[Experience with mesocaval shunt with jugular vein interposition for treatment of portal hypertension in children (author's transl)].Chir Pediatr. 1982 May-Jun; 23(3):211-3.CP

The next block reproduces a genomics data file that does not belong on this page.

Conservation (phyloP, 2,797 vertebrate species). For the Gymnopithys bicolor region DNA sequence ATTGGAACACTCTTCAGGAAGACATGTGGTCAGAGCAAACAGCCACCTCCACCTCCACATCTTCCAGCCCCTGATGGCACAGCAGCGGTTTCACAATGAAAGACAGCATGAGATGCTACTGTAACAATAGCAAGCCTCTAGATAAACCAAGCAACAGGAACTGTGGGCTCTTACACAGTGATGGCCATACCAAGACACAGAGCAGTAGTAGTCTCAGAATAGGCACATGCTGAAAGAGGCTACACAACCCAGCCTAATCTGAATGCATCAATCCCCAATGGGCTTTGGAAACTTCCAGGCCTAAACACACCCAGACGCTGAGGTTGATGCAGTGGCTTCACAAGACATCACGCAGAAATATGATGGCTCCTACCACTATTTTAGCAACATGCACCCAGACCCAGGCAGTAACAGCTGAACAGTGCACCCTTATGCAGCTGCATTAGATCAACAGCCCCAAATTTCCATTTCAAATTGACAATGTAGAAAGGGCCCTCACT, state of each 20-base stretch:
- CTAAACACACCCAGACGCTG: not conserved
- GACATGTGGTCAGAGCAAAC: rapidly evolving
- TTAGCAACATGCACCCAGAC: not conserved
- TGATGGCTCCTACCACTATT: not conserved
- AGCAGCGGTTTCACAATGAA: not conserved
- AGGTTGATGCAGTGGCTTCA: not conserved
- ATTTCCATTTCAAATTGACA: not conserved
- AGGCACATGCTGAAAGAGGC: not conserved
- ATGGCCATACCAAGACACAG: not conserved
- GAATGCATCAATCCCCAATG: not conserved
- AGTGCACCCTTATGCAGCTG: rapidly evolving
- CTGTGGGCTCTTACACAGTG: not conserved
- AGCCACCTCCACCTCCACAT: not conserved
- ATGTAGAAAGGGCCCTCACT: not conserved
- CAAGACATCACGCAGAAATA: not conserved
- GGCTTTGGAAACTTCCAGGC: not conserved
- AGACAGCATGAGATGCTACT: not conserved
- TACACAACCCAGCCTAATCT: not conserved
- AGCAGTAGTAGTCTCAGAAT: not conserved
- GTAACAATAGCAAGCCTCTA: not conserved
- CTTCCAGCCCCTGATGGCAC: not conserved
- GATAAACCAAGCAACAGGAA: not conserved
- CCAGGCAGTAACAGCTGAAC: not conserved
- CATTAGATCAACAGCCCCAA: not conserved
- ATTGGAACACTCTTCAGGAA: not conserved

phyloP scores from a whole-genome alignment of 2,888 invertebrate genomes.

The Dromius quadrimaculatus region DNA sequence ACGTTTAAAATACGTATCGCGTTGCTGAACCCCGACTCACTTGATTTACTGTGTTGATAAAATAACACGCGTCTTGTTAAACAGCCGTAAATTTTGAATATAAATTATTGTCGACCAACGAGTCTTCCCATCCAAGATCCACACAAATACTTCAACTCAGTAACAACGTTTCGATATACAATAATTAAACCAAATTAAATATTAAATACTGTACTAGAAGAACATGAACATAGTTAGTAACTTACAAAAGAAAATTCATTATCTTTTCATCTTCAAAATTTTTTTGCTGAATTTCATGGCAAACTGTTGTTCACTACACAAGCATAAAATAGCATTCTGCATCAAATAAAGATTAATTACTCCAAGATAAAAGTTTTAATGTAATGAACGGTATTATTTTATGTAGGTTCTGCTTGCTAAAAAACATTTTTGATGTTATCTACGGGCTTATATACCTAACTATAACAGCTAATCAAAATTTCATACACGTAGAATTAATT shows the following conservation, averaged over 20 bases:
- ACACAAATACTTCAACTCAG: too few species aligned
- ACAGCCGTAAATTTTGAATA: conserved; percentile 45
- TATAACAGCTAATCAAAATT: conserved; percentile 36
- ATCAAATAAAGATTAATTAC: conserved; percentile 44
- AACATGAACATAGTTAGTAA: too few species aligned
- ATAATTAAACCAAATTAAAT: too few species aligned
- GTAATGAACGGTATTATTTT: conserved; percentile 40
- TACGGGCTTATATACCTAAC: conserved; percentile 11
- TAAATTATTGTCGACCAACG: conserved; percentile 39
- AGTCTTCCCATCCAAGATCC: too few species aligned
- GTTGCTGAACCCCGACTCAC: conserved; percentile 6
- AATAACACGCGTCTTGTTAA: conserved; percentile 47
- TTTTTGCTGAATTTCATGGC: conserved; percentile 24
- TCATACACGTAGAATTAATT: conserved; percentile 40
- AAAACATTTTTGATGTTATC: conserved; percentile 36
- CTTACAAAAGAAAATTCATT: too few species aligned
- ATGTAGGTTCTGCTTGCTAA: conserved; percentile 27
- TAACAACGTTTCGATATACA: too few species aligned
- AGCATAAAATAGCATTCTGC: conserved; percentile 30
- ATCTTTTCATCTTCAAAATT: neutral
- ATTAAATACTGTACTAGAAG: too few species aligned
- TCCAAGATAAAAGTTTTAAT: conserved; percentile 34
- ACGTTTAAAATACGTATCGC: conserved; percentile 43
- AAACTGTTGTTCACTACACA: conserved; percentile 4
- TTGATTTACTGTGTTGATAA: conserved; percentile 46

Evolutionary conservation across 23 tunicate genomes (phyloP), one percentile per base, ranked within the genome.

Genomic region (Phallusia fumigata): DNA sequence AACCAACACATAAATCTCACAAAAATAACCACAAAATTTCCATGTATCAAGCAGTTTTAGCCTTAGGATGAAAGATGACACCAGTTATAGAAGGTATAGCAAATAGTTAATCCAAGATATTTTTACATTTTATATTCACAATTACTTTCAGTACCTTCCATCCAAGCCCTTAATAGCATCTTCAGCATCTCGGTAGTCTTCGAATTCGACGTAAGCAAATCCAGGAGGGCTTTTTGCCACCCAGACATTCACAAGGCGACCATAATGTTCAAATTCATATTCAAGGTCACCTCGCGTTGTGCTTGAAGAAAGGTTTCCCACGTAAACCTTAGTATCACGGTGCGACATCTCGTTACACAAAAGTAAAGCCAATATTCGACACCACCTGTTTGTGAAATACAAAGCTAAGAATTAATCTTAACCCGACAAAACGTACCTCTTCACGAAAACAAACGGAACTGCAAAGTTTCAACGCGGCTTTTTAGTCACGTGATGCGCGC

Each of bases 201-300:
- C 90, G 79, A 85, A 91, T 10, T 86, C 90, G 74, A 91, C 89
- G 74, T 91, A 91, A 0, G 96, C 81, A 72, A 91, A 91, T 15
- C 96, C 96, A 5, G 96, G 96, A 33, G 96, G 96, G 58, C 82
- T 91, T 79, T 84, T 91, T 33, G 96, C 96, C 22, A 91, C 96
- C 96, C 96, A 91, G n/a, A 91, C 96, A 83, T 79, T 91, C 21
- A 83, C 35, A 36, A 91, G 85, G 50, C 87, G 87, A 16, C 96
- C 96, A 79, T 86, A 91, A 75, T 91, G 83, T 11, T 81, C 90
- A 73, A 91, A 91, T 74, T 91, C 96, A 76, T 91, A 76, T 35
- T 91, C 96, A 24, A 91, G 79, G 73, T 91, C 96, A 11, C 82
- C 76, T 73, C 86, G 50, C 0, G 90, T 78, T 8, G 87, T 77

From 1979 until 1981, 10 children aged 2 and a half to 15 years, were treated by mesocaval shunt with jugular vein interposition. In 6 cases, there were liver alterations in relation to Budd-Chiari's syndrome or cirrhosis, but the splenomesenterico-portal axis was uninvolved by thrombosis; in the other 4 cases, without any liver damage except fibrosis in one case, there was extensive thrombosis of the portal system. Thus the jugular graft may be simply set between the superior mesenteric vein and the vena cava, or may have to be anastomosed in an atypical position, between a pancreatic, jejunal, ileal vein and the renal vein or the vena cava. The right jugular vein is the longest and will be more suitable; it should be removed from a point situated above the opening of the facial tributary, so that the length of the graft would be approximately 7 cm. The anastomosis itself is rather a simple procedure if one takes care to mobilize the last segments of the duodenum and the pancreas. Mean fall in portal pressure of 10 mm Hg and a mean gradient of 3 mm Hg after completion of the anastomosis were demonstrated in most cases. Flow measures through the graft done in 8 cases gave a mean result of 800 ml per mn. Postoperative controls by means of ultrasonogram and angiography in all patients except the two most recent ones showed a patent anastomosis. But the longest follow-up is only 2 and a half years, and long term results are yet to be determined, especially in regards to the risk of late encephalopathy in cases with cirrhosis.